International regimes and cooperation relating to dual-use goods

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Export control regimes for sensitive items take the form of inter-governmental agreements that establish common guidelines for the assessment of export licence applications and lists of controlled goods.

Export control regimes for sensitive items take the form of informal, non-legally binding inter-governmental agreements that establish, by consensus:

  • Common guidelines for the assessment of export licence applications
  • Lists of controlled goods, drawn up based on the goods' sensitivity. These lists are updated annually based on changing technologies, safety requirements and the level of mastery of technology by non-member countries

Council Regulation (EC) 428/2009 of 5 May 2009 is directly binding on the EU's 28 Member States. Annex I is a consolidated transposition of the lists of control regimes mentioned below.

The main international regimes

The 1987 Missile Technology Control Regime (MTCR)

The goal of this informal, voluntary partnership between 35 governments, including France, is to prevent the proliferation of ballistic, cruise and other unmanned aircraft capable of travelling more than 300 km, as well as equipment, production and testing tools and technologies related to ballistic and tactical missiles. The system is based on compliance with common export policy guidelines (MTCR guidelines) that apply to a common list of controlled items (Technical Annex). The regime meets annually in plenary and also holds an intersessional technical meeting. The French Ministry of Foreign and European Affairs acts as the regime's permanent point of contact.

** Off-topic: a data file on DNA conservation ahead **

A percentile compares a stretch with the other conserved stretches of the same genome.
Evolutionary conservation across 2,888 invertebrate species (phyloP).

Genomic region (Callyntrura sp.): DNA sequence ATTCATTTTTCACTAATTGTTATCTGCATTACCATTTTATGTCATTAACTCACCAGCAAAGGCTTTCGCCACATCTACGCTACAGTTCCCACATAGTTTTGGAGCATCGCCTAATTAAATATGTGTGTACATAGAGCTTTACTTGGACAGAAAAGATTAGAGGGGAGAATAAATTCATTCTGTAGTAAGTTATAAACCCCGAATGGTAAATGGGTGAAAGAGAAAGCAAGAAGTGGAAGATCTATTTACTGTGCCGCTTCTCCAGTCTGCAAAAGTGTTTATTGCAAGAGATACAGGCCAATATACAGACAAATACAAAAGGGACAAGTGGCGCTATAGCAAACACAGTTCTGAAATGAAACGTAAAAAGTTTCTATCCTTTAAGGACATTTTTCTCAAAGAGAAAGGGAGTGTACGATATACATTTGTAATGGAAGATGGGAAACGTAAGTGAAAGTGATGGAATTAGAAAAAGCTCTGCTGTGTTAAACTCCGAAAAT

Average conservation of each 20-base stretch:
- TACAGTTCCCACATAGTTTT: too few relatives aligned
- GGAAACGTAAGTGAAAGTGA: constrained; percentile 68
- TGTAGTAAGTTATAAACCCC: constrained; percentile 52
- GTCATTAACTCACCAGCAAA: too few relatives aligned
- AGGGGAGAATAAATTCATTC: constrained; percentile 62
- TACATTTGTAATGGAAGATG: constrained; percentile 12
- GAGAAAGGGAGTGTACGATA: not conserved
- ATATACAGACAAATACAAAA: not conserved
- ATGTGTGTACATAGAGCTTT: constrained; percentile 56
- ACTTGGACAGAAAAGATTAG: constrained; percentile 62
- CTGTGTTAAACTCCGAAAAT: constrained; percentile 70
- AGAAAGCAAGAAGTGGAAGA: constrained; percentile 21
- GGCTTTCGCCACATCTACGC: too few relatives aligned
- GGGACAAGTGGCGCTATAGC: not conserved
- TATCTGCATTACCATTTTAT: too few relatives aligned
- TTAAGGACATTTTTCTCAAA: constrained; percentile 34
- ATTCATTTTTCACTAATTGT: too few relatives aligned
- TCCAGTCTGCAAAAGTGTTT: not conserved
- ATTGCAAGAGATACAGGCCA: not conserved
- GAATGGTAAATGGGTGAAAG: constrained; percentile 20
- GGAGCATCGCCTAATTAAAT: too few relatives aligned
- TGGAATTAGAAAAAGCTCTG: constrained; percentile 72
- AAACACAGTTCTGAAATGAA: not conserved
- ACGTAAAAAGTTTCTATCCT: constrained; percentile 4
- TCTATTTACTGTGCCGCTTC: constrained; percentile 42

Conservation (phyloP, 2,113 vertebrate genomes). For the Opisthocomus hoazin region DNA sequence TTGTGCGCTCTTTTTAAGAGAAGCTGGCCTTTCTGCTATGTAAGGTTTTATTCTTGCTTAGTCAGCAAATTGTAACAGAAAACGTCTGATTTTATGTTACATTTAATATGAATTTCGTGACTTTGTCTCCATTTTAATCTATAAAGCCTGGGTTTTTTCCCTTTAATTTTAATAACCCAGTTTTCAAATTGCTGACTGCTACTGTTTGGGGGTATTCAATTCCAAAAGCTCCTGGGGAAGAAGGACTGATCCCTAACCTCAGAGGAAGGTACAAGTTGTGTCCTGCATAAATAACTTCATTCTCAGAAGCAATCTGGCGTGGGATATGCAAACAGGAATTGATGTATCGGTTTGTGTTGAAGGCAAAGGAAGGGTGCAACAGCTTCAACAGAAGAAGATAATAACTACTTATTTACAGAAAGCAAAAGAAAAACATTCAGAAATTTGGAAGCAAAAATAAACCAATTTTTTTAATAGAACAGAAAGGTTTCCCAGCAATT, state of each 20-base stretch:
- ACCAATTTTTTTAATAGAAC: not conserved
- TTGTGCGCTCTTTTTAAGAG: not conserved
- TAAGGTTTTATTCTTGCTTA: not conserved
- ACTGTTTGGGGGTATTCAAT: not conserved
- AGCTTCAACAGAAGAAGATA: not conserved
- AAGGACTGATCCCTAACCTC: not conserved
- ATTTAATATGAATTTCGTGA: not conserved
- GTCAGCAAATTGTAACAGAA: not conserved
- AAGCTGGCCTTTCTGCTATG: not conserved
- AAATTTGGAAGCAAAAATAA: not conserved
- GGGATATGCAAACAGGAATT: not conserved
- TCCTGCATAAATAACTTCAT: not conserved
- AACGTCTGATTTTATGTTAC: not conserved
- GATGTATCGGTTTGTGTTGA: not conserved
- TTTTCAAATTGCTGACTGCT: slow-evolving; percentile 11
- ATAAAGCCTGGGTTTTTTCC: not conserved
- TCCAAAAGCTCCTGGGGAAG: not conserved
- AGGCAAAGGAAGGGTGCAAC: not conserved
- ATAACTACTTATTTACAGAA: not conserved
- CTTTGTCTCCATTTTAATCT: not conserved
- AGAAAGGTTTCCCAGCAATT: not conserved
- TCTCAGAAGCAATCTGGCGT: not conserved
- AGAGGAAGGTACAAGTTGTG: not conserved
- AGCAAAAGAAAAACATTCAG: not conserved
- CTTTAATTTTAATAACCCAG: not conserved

The 1974 Nuclear Suppliers Group (NSG)

The Nuclear Suppliers Group (NSG) is the group of countries that supply nuclear technology. It strives to ensure the non-proliferation of nuclear weapons through the implementation of common guidelines for the export of such goods. Founded in 1974, it has 48 members (including the PRC and the European Commission as a permanent observer). Decisions by governments are made within the framework of their national prerogatives and legislation. A Committee of Nuclear Exporters (the ''Zangger Committee''), brings together 35 countries on the same theme.

 

The Wassenaar Arrangement on Export Controls for Conventional Arms and Dual-Use Goods and Technologies of 1995 (WA)

Founded in the post-Cold War period in the Dutch city of the same name, the Wassenaar Arrangement aims to prevent the risks of regional or international destabilisation linked to the proliferation of sensitive goods and certain conventional weapons. To this end, the 42 Arrangement members have committed to implementing export controls for these types of goods. Annual meetings to update lists of controlled goods under the Arrangement are held in Vienna, where the WA secretariat is based.

 

The 1985 Australia Group (AG) on chemical and biological items